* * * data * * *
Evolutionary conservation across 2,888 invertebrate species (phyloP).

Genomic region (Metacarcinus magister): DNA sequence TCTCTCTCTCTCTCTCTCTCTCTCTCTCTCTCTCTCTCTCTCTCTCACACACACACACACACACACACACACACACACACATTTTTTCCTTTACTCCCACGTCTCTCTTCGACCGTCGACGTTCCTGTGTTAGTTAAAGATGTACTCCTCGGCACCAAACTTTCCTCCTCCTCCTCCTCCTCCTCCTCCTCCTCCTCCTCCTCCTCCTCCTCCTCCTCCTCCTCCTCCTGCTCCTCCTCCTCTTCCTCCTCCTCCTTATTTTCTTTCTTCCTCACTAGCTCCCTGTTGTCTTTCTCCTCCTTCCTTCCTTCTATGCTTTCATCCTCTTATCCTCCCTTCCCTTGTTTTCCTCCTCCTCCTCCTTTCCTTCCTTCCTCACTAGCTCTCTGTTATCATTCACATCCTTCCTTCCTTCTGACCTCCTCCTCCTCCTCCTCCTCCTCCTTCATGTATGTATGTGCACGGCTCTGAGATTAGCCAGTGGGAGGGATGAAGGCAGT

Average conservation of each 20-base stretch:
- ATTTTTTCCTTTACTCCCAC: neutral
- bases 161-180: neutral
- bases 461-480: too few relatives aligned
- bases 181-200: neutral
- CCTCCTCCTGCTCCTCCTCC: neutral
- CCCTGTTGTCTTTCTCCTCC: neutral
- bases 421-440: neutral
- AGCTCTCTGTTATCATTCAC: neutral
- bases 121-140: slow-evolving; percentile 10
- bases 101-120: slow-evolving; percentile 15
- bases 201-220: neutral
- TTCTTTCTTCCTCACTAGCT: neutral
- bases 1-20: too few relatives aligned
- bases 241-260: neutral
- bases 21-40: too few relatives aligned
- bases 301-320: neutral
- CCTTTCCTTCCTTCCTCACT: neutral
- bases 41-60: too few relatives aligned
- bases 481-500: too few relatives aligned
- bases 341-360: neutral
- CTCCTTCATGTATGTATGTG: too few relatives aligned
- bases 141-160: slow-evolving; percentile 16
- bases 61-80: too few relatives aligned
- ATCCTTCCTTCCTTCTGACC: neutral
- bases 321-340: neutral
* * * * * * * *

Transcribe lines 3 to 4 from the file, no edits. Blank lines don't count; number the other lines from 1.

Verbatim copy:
Average conservation of each 20-base stretch:
- ATTTTTTCCTTTACTCCCAC: neutral